By: Ann Brown
Doug’s private Facebook message to me contained one word with a punctuation mark that struck at the heart:
I know that a blogger is supposed to blog often, not just when there’s nothing good on TV or while your Bob’s Red Mill cheese biscuit is heating up in the toaster oven.
It will not surprise you, however, that I have an excuse for not posting in a while.
I am writing a novel. And every time I write a blog post I keep thinking, “THIS is why it is going to take me a million years to finish the novel.” Which, of course, isn’t true. The reason that it is going to take me a million years to finish the novel is Pathwords. But still. A 1940 on Pathwords isn’t gonna get me into Shouts and Murmurs, even I know that.
It’s just that every time I set out to write a blog post, my brain goes to the checklist of all the other shit that I should be doing instead. Like memorizing the list of important things Obama has done, so the next time someone says he hasn’t done anything, I can have a quick and accurate response. Instead of, you know, “shut up, that’s what.” Which works, frankly, but I want to be smarter than that. I owe it to the ‘Rack.
This morning, for instance, I had every intention of spending the entire day at the computer, writing. I woke up at 8:30, talked on the phone to my sister for an hour (during which I unloaded the dishwasher, made coffee and stared at my face in the bathroom mirror for twenty minutes, coming to the conclusion that YIKES I have gone way the fuck downhill). Karen told me about a house for sale in my neighborhood that would be a good one for me to buy with Mom, since my current house isn’t an easy one for an 86 year old to navigate what with all the stairs and all, even though Mom, at 86, is in better physical shape than her 50-something daughters, and she has no intention of moving to Portland until at least two full months after she’s been dead. But still.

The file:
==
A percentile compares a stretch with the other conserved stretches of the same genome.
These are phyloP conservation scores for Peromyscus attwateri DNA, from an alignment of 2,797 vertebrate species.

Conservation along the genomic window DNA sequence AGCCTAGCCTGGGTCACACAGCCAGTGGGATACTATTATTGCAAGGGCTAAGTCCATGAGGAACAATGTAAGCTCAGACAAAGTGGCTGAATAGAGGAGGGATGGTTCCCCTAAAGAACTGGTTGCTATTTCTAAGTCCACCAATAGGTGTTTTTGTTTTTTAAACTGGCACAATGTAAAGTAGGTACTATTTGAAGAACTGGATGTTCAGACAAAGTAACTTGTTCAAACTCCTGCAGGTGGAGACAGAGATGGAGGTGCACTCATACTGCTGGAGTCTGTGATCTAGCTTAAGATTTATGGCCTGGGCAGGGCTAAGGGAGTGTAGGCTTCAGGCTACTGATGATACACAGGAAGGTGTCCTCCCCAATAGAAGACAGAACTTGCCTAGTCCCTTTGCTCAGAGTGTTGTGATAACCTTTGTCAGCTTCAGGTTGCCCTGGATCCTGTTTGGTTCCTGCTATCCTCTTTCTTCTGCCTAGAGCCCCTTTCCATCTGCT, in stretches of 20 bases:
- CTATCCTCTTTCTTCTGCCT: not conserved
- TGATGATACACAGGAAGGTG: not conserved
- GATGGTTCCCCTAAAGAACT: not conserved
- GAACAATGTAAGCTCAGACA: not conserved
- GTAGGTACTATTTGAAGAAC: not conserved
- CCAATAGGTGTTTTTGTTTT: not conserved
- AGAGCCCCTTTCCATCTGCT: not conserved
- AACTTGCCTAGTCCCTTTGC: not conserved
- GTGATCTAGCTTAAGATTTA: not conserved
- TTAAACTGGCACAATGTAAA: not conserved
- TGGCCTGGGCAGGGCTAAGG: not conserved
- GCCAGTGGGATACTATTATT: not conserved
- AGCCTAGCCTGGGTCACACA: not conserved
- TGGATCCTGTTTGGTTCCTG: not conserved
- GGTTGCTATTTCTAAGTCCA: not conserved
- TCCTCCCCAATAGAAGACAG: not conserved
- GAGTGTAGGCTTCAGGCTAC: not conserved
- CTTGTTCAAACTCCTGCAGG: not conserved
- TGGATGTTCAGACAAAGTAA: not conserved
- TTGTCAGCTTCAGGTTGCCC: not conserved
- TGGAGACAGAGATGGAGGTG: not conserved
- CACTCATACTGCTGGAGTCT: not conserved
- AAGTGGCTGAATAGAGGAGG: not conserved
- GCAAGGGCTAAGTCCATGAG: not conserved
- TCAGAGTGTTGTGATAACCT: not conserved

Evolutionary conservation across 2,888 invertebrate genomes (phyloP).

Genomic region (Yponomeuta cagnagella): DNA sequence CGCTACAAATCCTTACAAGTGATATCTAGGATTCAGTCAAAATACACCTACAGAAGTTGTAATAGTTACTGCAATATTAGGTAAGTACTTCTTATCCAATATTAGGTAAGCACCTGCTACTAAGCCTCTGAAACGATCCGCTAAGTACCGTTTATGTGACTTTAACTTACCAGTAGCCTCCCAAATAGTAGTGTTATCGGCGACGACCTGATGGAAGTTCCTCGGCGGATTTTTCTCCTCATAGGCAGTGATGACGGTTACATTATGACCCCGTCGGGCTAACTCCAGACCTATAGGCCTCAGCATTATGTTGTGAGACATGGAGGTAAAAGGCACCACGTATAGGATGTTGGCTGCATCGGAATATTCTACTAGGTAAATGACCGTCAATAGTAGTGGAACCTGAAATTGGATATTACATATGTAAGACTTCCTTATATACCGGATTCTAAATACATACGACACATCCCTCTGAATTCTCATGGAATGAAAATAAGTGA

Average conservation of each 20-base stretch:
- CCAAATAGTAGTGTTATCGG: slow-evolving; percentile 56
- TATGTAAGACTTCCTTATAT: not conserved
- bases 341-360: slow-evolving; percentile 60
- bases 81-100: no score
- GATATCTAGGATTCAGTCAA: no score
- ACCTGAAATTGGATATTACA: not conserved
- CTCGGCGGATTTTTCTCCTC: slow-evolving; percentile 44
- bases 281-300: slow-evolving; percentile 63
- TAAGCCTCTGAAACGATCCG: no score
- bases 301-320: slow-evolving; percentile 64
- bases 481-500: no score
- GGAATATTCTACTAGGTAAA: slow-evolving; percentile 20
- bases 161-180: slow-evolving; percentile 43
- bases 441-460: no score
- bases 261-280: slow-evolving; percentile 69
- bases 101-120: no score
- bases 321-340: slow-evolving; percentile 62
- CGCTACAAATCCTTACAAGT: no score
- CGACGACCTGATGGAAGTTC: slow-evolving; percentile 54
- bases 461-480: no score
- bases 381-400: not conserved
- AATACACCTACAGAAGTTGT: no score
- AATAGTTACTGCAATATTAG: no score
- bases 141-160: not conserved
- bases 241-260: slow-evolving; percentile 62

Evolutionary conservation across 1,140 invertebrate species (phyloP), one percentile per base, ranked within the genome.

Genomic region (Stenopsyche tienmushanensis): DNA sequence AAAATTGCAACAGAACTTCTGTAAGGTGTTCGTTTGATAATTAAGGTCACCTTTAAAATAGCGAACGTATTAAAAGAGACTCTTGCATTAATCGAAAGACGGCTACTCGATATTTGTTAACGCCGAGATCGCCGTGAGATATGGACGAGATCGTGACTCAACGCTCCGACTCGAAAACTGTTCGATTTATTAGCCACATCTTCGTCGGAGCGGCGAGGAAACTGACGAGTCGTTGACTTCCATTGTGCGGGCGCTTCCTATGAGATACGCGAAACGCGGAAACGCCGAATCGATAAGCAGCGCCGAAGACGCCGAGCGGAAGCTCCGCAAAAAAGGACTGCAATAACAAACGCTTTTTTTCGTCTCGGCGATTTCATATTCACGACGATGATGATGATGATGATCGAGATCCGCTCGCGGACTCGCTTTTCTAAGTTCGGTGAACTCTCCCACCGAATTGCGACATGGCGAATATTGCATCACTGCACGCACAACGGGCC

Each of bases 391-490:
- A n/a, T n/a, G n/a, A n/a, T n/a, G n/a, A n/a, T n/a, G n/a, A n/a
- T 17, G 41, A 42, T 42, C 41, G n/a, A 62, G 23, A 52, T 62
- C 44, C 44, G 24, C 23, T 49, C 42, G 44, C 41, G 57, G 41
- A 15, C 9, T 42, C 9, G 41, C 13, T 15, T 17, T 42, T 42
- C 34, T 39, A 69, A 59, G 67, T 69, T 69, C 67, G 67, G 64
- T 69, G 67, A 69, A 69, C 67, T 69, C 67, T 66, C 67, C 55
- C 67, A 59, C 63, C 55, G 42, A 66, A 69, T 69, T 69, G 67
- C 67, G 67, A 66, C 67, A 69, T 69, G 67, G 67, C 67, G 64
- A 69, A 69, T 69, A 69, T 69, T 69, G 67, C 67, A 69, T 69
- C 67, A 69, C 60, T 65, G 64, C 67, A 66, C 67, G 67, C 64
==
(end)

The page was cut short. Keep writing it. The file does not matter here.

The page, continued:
So I drove over to look at the house, which made me hate my current house. I really don’t know why I bother to look at houses. I never come home feeling grateful; I only come home feeling pissed off. I don’t know why I bother looking at anything, really. Even the river. Or a gas station. Or change back from a five dollar bill. It all just makes me hate what I have.
Gratitude, like her cousin, Perspective, does not linger at my front door. Both do more of a drive-by thing on my street.
If you are Jewish, you have your inner comparison barometer set to the Holocaust, which you’d think would keep gratitude and perspective close at hand. You know, the coffee maker breaks in your newly-remodeled granite and oak kitchen and you don’t feel like getting into your Highlander to drive all the way to Starbucks to get a cup of joe? So you tell yourself, “if the coffee maker broke in my barracks in the concentration camp, I’d be grateful to get out and drive to Starbucks for fifteen minutes. Grab an artisan breakfast sandwich to take back, I’d be golden until the liberation.”
That kind of perspective. You think it would make you a better person.
You’d be wrong.
I bet I’d be the kind of camp prisoner who would complain that the coffee maker in our barracks wasn’t working. I bet when they failed to get me to see the bigger picture, even my fellow Jews would turn against me. And I’d hold my ground, as I am wont to do when I know I am horribly, terribly wrong. It would be ridiculous.
So, in conclusion. Please go to Facebook, find the Dr. Strangemom fan page and become a fan. To make up for the Holocaust.
The post Perspective and Gratitude Are At My Front Door. I’m Not Answering. appeared first on The Next Family.